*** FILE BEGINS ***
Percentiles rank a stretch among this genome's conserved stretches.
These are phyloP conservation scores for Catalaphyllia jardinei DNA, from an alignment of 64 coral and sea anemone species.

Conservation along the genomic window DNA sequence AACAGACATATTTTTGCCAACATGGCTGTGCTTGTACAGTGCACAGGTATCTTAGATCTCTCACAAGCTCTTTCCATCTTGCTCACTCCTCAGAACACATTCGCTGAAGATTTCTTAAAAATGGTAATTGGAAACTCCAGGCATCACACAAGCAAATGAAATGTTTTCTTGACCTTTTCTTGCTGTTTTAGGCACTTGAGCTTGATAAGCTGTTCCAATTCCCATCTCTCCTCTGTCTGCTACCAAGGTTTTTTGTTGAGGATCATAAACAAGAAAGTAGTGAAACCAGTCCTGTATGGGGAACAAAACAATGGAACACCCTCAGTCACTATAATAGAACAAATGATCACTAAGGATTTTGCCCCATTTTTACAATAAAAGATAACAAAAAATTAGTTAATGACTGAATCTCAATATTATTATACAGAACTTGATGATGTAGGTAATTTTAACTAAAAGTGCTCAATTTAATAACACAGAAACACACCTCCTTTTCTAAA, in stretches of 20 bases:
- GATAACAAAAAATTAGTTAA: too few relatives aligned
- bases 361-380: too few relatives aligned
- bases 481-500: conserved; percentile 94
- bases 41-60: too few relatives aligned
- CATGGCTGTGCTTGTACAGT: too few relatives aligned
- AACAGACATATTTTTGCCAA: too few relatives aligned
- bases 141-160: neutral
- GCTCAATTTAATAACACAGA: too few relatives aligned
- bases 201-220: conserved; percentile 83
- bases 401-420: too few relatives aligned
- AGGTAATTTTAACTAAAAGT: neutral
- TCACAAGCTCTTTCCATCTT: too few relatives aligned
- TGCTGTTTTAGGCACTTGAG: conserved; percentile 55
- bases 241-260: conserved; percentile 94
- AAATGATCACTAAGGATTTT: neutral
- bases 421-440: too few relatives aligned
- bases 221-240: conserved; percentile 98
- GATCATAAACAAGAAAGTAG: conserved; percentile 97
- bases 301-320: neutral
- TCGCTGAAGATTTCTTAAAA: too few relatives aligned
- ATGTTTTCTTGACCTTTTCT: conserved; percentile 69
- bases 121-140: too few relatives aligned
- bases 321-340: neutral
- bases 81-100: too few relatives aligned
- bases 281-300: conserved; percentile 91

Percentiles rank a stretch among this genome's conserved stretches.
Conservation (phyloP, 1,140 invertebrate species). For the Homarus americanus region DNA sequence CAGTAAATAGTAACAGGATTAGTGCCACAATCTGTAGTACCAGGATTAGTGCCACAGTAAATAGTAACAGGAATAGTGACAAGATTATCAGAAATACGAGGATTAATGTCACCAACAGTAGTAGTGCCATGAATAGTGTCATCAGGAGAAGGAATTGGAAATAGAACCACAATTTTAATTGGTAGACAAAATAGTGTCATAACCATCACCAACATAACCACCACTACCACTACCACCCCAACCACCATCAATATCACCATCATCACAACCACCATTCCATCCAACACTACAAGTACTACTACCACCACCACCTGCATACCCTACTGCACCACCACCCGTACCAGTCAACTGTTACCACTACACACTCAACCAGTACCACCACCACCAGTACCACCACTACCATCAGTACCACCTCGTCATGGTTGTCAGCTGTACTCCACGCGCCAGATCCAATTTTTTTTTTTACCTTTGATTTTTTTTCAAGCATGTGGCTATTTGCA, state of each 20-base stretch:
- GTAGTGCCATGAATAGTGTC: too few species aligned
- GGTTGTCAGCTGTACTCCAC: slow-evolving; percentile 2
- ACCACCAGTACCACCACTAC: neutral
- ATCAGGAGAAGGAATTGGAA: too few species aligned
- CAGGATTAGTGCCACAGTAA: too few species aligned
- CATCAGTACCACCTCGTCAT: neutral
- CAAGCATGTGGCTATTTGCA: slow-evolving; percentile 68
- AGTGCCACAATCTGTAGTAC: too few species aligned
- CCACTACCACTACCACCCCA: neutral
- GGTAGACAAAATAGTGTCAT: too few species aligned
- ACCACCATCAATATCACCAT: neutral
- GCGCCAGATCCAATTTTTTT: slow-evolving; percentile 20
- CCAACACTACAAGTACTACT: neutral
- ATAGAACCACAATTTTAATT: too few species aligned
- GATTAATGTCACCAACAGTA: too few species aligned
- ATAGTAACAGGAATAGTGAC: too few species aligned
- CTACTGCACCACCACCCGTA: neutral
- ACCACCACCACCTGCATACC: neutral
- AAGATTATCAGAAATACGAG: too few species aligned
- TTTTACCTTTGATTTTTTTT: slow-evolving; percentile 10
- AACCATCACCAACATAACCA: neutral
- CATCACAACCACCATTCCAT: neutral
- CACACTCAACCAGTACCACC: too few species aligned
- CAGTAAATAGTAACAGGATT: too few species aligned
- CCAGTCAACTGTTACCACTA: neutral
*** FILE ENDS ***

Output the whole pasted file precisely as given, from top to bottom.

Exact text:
Percentiles rank a stretch among this genome's conserved stretches.
These are phyloP conservation scores for Catalaphyllia jardinei DNA, from an alignment of 64 coral and sea anemone species.

Conservation along the genomic window DNA sequence AACAGACATATTTTTGCCAACATGGCTGTGCTTGTACAGTGCACAGGTATCTTAGATCTCTCACAAGCTCTTTCCATCTTGCTCACTCCTCAGAACACATTCGCTGAAGATTTCTTAAAAATGGTAATTGGAAACTCCAGGCATCACACAAGCAAATGAAATGTTTTCTTGACCTTTTCTTGCTGTTTTAGGCACTTGAGCTTGATAAGCTGTTCCAATTCCCATCTCTCCTCTGTCTGCTACCAAGGTTTTTTGTTGAGGATCATAAACAAGAAAGTAGTGAAACCAGTCCTGTATGGGGAACAAAACAATGGAACACCCTCAGTCACTATAATAGAACAAATGATCACTAAGGATTTTGCCCCATTTTTACAATAAAAGATAACAAAAAATTAGTTAATGACTGAATCTCAATATTATTATACAGAACTTGATGATGTAGGTAATTTTAACTAAAAGTGCTCAATTTAATAACACAGAAACACACCTCCTTTTCTAAA, in stretches of 20 bases:
- GATAACAAAAAATTAGTTAA: too few relatives aligned
- bases 361-380: too few relatives aligned
- bases 481-500: conserved; percentile 94
- bases 41-60: too few relatives aligned
- CATGGCTGTGCTTGTACAGT: too few relatives aligned
- AACAGACATATTTTTGCCAA: too few relatives aligned
- bases 141-160: neutral
- GCTCAATTTAATAACACAGA: too few relatives aligned
- bases 201-220: conserved; percentile 83
- bases 401-420: too few relatives aligned
- AGGTAATTTTAACTAAAAGT: neutral
- TCACAAGCTCTTTCCATCTT: too few relatives aligned
- TGCTGTTTTAGGCACTTGAG: conserved; percentile 55
- bases 241-260: conserved; percentile 94
- AAATGATCACTAAGGATTTT: neutral
- bases 421-440: too few relatives aligned
- bases 221-240: conserved; percentile 98
- GATCATAAACAAGAAAGTAG: conserved; percentile 97
- bases 301-320: neutral
- TCGCTGAAGATTTCTTAAAA: too few relatives aligned
- ATGTTTTCTTGACCTTTTCT: conserved; percentile 69
- bases 121-140: too few relatives aligned
- bases 321-340: neutral
- bases 81-100: too few relatives aligned
- bases 281-300: conserved; percentile 91

Percentiles rank a stretch among this genome's conserved stretches.
Conservation (phyloP, 1,140 invertebrate species). For the Homarus americanus region DNA sequence CAGTAAATAGTAACAGGATTAGTGCCACAATCTGTAGTACCAGGATTAGTGCCACAGTAAATAGTAACAGGAATAGTGACAAGATTATCAGAAATACGAGGATTAATGTCACCAACAGTAGTAGTGCCATGAATAGTGTCATCAGGAGAAGGAATTGGAAATAGAACCACAATTTTAATTGGTAGACAAAATAGTGTCATAACCATCACCAACATAACCACCACTACCACTACCACCCCAACCACCATCAATATCACCATCATCACAACCACCATTCCATCCAACACTACAAGTACTACTACCACCACCACCTGCATACCCTACTGCACCACCACCCGTACCAGTCAACTGTTACCACTACACACTCAACCAGTACCACCACCACCAGTACCACCACTACCATCAGTACCACCTCGTCATGGTTGTCAGCTGTACTCCACGCGCCAGATCCAATTTTTTTTTTTACCTTTGATTTTTTTTCAAGCATGTGGCTATTTGCA, state of each 20-base stretch:
- GTAGTGCCATGAATAGTGTC: too few species aligned
- GGTTGTCAGCTGTACTCCAC: slow-evolving; percentile 2
- ACCACCAGTACCACCACTAC: neutral
- ATCAGGAGAAGGAATTGGAA: too few species aligned
- CAGGATTAGTGCCACAGTAA: too few species aligned
- CATCAGTACCACCTCGTCAT: neutral
- CAAGCATGTGGCTATTTGCA: slow-evolving; percentile 68
- AGTGCCACAATCTGTAGTAC: too few species aligned
- CCACTACCACTACCACCCCA: neutral
- GGTAGACAAAATAGTGTCAT: too few species aligned
- ACCACCATCAATATCACCAT: neutral
- GCGCCAGATCCAATTTTTTT: slow-evolving; percentile 20
- CCAACACTACAAGTACTACT: neutral
- ATAGAACCACAATTTTAATT: too few species aligned
- GATTAATGTCACCAACAGTA: too few species aligned
- ATAGTAACAGGAATAGTGAC: too few species aligned
- CTACTGCACCACCACCCGTA: neutral
- ACCACCACCACCTGCATACC: neutral
- AAGATTATCAGAAATACGAG: too few species aligned
- TTTTACCTTTGATTTTTTTT: slow-evolving; percentile 10
- AACCATCACCAACATAACCA: neutral
- CATCACAACCACCATTCCAT: neutral
- CACACTCAACCAGTACCACC: too few species aligned
- CAGTAAATAGTAACAGGATT: too few species aligned
- CCAGTCAACTGTTACCACTA: neutral